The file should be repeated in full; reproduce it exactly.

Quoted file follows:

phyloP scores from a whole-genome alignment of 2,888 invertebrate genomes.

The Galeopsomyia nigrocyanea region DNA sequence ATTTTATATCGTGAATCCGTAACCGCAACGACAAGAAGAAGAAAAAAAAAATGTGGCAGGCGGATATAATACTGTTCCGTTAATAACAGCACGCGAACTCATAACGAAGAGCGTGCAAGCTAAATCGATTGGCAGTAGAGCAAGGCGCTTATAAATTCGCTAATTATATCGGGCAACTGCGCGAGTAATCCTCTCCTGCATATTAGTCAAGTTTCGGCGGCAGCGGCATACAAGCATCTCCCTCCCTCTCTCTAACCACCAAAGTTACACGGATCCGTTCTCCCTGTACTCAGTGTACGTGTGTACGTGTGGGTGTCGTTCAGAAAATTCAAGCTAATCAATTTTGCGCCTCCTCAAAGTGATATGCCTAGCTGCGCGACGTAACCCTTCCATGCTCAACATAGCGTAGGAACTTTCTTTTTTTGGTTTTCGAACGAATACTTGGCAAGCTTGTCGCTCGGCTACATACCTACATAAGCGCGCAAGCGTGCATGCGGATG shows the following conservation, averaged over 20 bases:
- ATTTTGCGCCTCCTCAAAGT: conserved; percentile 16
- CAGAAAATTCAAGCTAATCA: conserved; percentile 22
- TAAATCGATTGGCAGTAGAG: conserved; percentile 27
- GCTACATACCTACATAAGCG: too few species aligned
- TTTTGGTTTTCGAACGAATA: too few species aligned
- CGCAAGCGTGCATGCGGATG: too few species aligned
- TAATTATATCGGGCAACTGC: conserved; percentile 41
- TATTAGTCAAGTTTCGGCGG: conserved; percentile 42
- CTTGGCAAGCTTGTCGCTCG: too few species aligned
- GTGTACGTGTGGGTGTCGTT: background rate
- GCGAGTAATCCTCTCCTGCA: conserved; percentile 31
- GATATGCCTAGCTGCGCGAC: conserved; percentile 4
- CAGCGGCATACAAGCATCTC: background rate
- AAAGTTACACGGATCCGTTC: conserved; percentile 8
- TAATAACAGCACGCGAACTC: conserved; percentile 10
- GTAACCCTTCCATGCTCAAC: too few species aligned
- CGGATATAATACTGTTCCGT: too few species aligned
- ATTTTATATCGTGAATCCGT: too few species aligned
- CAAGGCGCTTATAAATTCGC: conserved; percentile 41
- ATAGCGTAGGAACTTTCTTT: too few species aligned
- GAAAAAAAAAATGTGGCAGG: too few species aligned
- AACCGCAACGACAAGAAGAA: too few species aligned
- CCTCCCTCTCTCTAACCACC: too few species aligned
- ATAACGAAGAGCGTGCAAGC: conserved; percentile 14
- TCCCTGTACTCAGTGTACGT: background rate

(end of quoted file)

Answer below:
phyloP scores from a whole-genome alignment of 2,888 invertebrate genomes.

The Galeopsomyia nigrocyanea region DNA sequence ATTTTATATCGTGAATCCGTAACCGCAACGACAAGAAGAAGAAAAAAAAAATGTGGCAGGCGGATATAATACTGTTCCGTTAATAACAGCACGCGAACTCATAACGAAGAGCGTGCAAGCTAAATCGATTGGCAGTAGAGCAAGGCGCTTATAAATTCGCTAATTATATCGGGCAACTGCGCGAGTAATCCTCTCCTGCATATTAGTCAAGTTTCGGCGGCAGCGGCATACAAGCATCTCCCTCCCTCTCTCTAACCACCAAAGTTACACGGATCCGTTCTCCCTGTACTCAGTGTACGTGTGTACGTGTGGGTGTCGTTCAGAAAATTCAAGCTAATCAATTTTGCGCCTCCTCAAAGTGATATGCCTAGCTGCGCGACGTAACCCTTCCATGCTCAACATAGCGTAGGAACTTTCTTTTTTTGGTTTTCGAACGAATACTTGGCAAGCTTGTCGCTCGGCTACATACCTACATAAGCGCGCAAGCGTGCATGCGGATG shows the following conservation, averaged over 20 bases:
- ATTTTGCGCCTCCTCAAAGT: conserved; percentile 16
- CAGAAAATTCAAGCTAATCA: conserved; percentile 22
- TAAATCGATTGGCAGTAGAG: conserved; percentile 27
- GCTACATACCTACATAAGCG: too few species aligned
- TTTTGGTTTTCGAACGAATA: too few species aligned
- CGCAAGCGTGCATGCGGATG: too few species aligned
- TAATTATATCGGGCAACTGC: conserved; percentile 41
- TATTAGTCAAGTTTCGGCGG: conserved; percentile 42
- CTTGGCAAGCTTGTCGCTCG: too few species aligned
- GTGTACGTGTGGGTGTCGTT: background rate
- GCGAGTAATCCTCTCCTGCA: conserved; percentile 31
- GATATGCCTAGCTGCGCGAC: conserved; percentile 4
- CAGCGGCATACAAGCATCTC: background rate
- AAAGTTACACGGATCCGTTC: conserved; percentile 8
- TAATAACAGCACGCGAACTC: conserved; percentile 10
- GTAACCCTTCCATGCTCAAC: too few species aligned
- CGGATATAATACTGTTCCGT: too few species aligned
- ATTTTATATCGTGAATCCGT: too few species aligned
- CAAGGCGCTTATAAATTCGC: conserved; percentile 41
- ATAGCGTAGGAACTTTCTTT: too few species aligned
- GAAAAAAAAAATGTGGCAGG: too few species aligned
- AACCGCAACGACAAGAAGAA: too few species aligned
- CCTCCCTCTCTCTAACCACC: too few species aligned
- ATAACGAAGAGCGTGCAAGC: conserved; percentile 14
- TCCCTGTACTCAGTGTACGT: background rate